John Billingsley

Javascript On-Line Learning Interactive Environment for Simulation

See the 'Simulation Playground', Butterflies and the Billiards game below!
Also examples for a Dynamics course and a game with sliding Penguins.

Developed by Professor John Billingsley, Jollies allow the student to download Web pages which contain panels of JavaScript code.  These can be edited on-screen simply by typing in the box and then the code can be executed.

A useful simulation will give a graphical output in one form or another. 

In the early days of this site, an applet was introduced that can act as a 'whiteboard', on which any graph can be plotted in real time as the simulation proceeds. Now HTML5 has provided the "canvas" object and the examples here will be progressively updated to use it.

A simulation of diffusion in a two-dimensional field is here and a very simple example of a first-order system is here.

Canvas seems to have shortcomings in the area of transformations.  It also waits for a break before updating the display, meaning that some ingenious software structure has to be used for 'show it as you go' simulations.

But it extends the ability to move images by making it possible to rotate them.  Here is an example of controlling the roll channel of an aircraft.  After clicking "run the model", click in the image to one side, then the other, to control the roll rate. Try to keep the aircraft in the centre and you will see the difficulties of a fourth-order problem.

Problems also arise from updated browser versions.  IE9 'invented' errors in code that had earlier worked perfectly.  It objected to calls to a routine that could take integers or floating-point numbers, claiming that the call was ambiguous.  The cure was simple yet fiddly - and you might come across uncorrected versions.

As an alternative to plotting graphs, shapes can be moved around the screen to represent the behaviour of the system being simulated.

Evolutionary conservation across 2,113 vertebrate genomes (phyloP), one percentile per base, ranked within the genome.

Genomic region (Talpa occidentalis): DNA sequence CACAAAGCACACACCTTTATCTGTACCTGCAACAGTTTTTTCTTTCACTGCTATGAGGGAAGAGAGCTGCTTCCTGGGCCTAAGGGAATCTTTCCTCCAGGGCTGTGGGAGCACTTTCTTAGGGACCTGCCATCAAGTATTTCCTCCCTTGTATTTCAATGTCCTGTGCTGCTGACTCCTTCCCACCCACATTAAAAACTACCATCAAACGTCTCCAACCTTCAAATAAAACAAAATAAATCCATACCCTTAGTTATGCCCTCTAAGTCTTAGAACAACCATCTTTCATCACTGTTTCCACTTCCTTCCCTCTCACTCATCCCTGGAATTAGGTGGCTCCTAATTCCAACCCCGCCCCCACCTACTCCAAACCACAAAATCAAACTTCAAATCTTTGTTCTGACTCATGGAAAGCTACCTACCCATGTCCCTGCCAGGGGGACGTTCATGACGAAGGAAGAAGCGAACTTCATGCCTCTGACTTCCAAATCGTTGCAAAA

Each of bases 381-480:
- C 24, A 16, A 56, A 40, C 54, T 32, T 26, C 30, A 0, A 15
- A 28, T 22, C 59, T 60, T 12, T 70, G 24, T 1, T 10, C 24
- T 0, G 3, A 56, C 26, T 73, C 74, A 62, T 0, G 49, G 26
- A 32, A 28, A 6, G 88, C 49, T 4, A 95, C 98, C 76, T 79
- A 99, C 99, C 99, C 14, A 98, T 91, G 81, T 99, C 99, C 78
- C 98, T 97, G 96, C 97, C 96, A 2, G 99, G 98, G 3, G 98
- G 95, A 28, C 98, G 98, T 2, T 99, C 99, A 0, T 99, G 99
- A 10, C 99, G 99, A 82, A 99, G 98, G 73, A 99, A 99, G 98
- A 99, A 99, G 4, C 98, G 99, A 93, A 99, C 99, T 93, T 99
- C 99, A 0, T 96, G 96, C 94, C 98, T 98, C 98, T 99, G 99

In every case, you can 'view source' to see the engine-room of the simulation.  The aim has been to keep everything as simple as possible.

Remember that for the code to work, you have to permit scripts to run.

The first example is meant to show that a 'real' position controller requires a lot of feedback.
The student can first see a response, but on applying a disturbance in real time it becomes obvious that the control is 'soggy'.

Values of 100 and 50 for position and velocity gains give a much better response - but what do these values mean in terms of natural frequency and damping factor?!

The second example shows a simple vehicle suspension, damped only by friction.  Run it (IE users might need to click the text 'Run' rather than the button).  Now change the lines of code which determine the friction and run it again.

With JavaScript and Canvas, you can learn a lot about your drawing devices. 'Drawpressure' is not meant for serious artwork, but as a diagnostic for checking your touch-screen, pressure-sensitive pen or mouse.  You can set colours as RGB and even opacity.

Moving icons are fun, but more serious work demands a plotted graph.  The third example employs an applet to allow the JavaScript code to draw on a 'whiteboard'.  (You might find that safety settings prevent you from using it - but Canvas is taking over.)